States of emergency, courts, and global norms in Latin America

Resultado de la investigación

Resumen

Regimes of exception 1 are an old foe of human rights in Latin America. These constitutional clauses have become infamous for facilitating military intervention and restricting the enjoyment of civil and political rights in “emergency” situations to deal with social unrest, ever since the 19th century (Loveman, 1993). In fact, the “regime of exception” mechanism itself is an example of how the globalization of law has the potential to be a double-edged sword; the mechanism was imported from European constitutional models by Latin American legislators during the 19th century (Aguilar Rivera, 1996; FixZamudio, 2004). The specifi c question we pose in this chapter is: How have constitutional courts been able to protect human rights during regimes of exception in Bolivia, Ecuador, and Peru? And how have global treaty norms been used by national judiciaries to shift globalized repressive legal practices?
Idioma originalEnglish
Título de la publicación alojadaThe Politics of the Globalization of Law: Getting from Rights to Justice
Capítulo8
Páginas8-16
Número de páginas16
ISBN (versión digital)9780203066683
DOI
EstadoPublished - 1 ene 2013
Publicado de forma externa

Huella dactilar

state of emergency
Latin America
regime
human rights
military intervention
legal usage
constitutional court
political right
Ecuador
Bolivia
civil rights
Peru
treaty
globalization
Law

Citar esto

Wright, C. (2013). States of emergency, courts, and global norms in Latin America. En The Politics of the Globalization of Law: Getting from Rights to Justice (pp. 8-16) https://doi.org/10.4324/9780203066683
Wright, Claire. / States of emergency, courts, and global norms in Latin America. The Politics of the Globalization of Law: Getting from Rights to Justice. 2013. pp. 8-16
@inbook{ce6e9a5cb8354d548fa51d6adea4ee6f,
title = "States of emergency, courts, and global norms in Latin America",
abstract = "Regimes of exception 1 are an old foe of human rights in Latin America. These constitutional clauses have become infamous for facilitating military intervention and restricting the enjoyment of civil and political rights in “emergency” situations to deal with social unrest, ever since the 19th century (Loveman, 1993). In fact, the “regime of exception” mechanism itself is an example of how the globalization of law has the potential to be a double-edged sword; the mechanism was imported from European constitutional models by Latin American legislators during the 19th century (Aguilar Rivera, 1996; FixZamudio, 2004). The specifi c question we pose in this chapter is: How have constitutional courts been able to protect human rights during regimes of exception in Bolivia, Ecuador, and Peru? And how have global treaty norms been used by national judiciaries to shift globalized repressive legal practices?",
author = "Claire Wright",
year = "2013",
month = "1",
day = "1",
doi = "10.4324/9780203066683",
language = "English",
isbn = "9780203066683",
pages = "8--16",
booktitle = "The Politics of the Globalization of Law: Getting from Rights to Justice",

}

Wright, C 2013, States of emergency, courts, and global norms in Latin America. En The Politics of the Globalization of Law: Getting from Rights to Justice. pp. 8-16. https://doi.org/10.4324/9780203066683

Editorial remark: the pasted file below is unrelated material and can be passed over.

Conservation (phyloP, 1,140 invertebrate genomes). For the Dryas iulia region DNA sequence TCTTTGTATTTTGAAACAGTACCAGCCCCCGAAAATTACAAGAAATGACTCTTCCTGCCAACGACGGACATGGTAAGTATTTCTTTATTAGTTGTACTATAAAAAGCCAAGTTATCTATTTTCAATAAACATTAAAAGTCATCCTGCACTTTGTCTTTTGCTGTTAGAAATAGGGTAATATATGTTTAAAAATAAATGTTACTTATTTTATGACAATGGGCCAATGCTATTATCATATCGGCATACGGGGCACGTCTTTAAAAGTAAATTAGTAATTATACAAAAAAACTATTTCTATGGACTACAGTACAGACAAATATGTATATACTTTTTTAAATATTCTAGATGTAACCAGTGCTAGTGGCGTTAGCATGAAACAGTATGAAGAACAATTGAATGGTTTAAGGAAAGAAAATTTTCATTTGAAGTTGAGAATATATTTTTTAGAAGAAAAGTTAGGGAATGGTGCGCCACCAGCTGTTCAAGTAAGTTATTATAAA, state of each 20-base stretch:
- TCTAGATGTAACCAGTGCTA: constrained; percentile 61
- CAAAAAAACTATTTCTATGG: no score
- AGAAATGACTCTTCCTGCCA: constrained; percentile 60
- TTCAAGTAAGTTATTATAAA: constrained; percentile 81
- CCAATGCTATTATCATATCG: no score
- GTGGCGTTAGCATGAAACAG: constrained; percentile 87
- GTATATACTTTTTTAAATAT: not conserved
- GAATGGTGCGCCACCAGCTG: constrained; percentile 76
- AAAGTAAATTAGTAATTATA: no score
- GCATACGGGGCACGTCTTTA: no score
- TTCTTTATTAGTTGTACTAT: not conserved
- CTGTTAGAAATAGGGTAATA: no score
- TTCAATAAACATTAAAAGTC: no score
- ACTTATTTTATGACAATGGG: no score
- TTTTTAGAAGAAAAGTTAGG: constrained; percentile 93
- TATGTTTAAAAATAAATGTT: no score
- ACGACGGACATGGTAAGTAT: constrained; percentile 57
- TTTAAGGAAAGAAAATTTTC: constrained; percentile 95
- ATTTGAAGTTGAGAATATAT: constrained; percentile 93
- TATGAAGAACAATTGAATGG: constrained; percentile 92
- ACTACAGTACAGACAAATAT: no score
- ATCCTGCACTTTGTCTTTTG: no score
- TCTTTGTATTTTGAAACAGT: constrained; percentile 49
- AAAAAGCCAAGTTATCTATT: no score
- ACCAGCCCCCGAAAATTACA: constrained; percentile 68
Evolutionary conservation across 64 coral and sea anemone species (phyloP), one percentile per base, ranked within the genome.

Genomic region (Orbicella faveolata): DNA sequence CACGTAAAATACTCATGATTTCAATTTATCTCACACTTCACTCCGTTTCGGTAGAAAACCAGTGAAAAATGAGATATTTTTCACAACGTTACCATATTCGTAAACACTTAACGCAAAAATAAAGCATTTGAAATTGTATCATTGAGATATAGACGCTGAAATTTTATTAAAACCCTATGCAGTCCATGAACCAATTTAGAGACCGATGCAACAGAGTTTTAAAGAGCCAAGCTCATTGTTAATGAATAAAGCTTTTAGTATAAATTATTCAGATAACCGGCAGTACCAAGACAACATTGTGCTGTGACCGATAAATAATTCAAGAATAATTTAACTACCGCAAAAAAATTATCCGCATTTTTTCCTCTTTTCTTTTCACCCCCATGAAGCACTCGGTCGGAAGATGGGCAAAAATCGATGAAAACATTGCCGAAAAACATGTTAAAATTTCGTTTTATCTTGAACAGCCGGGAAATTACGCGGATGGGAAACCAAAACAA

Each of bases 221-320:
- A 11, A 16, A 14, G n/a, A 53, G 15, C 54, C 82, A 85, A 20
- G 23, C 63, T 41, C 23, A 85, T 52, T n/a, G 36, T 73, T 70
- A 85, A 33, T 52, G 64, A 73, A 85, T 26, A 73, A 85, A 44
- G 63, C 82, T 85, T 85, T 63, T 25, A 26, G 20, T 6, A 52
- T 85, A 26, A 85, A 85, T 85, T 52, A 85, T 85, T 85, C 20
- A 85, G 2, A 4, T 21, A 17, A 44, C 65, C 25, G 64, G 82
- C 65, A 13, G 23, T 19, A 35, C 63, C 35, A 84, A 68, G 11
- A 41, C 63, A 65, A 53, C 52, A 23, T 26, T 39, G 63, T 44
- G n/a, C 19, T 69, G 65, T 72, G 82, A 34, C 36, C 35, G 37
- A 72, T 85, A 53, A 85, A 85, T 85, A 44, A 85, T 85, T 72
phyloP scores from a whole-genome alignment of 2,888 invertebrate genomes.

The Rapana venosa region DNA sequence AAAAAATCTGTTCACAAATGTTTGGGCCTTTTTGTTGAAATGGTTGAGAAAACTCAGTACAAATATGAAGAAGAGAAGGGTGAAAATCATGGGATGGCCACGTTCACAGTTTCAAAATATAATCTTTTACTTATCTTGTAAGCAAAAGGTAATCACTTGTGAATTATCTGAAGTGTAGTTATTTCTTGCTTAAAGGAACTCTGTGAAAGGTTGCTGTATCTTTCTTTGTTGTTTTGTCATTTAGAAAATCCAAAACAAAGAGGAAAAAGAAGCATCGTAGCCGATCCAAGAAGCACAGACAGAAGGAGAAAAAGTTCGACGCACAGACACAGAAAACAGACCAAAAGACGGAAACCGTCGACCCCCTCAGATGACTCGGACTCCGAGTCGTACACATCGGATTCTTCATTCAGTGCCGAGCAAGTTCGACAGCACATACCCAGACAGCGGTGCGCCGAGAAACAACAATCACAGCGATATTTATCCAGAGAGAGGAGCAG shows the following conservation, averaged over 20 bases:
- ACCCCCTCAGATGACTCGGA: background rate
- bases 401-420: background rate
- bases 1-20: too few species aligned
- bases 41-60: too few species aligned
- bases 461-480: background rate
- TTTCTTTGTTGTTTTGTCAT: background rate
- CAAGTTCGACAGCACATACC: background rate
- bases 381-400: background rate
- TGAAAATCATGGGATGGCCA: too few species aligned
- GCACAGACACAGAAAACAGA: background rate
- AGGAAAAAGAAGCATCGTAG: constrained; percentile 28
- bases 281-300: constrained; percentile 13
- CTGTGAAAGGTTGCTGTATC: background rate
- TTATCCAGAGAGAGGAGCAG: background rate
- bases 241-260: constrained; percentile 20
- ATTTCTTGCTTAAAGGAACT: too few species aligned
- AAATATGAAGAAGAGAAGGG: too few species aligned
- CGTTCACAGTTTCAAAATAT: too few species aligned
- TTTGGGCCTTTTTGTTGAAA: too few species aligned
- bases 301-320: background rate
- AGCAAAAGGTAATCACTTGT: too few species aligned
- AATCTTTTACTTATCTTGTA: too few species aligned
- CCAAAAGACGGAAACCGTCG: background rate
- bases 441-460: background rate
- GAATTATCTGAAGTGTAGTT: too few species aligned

States of emergency, courts, and global norms in Latin America. / Wright, Claire.

The Politics of the Globalization of Law: Getting from Rights to Justice. 2013. p. 8-16.

Resultado de la investigación

TY - CHAP

T1 - States of emergency, courts, and global norms in Latin America

AU - Wright, Claire

PY - 2013/1/1

Y1 - 2013/1/1

N2 - Regimes of exception 1 are an old foe of human rights in Latin America. These constitutional clauses have become infamous for facilitating military intervention and restricting the enjoyment of civil and political rights in “emergency” situations to deal with social unrest, ever since the 19th century (Loveman, 1993). In fact, the “regime of exception” mechanism itself is an example of how the globalization of law has the potential to be a double-edged sword; the mechanism was imported from European constitutional models by Latin American legislators during the 19th century (Aguilar Rivera, 1996; FixZamudio, 2004). The specifi c question we pose in this chapter is: How have constitutional courts been able to protect human rights during regimes of exception in Bolivia, Ecuador, and Peru? And how have global treaty norms been used by national judiciaries to shift globalized repressive legal practices?

AB - Regimes of exception 1 are an old foe of human rights in Latin America. These constitutional clauses have become infamous for facilitating military intervention and restricting the enjoyment of civil and political rights in “emergency” situations to deal with social unrest, ever since the 19th century (Loveman, 1993). In fact, the “regime of exception” mechanism itself is an example of how the globalization of law has the potential to be a double-edged sword; the mechanism was imported from European constitutional models by Latin American legislators during the 19th century (Aguilar Rivera, 1996; FixZamudio, 2004). The specifi c question we pose in this chapter is: How have constitutional courts been able to protect human rights during regimes of exception in Bolivia, Ecuador, and Peru? And how have global treaty norms been used by national judiciaries to shift globalized repressive legal practices?

U2 - 10.4324/9780203066683

DO - 10.4324/9780203066683

M3 - Chapter

SN - 9780203066683

SP - 8

EP - 16

BT - The Politics of the Globalization of Law: Getting from Rights to Justice

ER -

Wright C. States of emergency, courts, and global norms in Latin America. En The Politics of the Globalization of Law: Getting from Rights to Justice. 2013. p. 8-16 https://doi.org/10.4324/9780203066683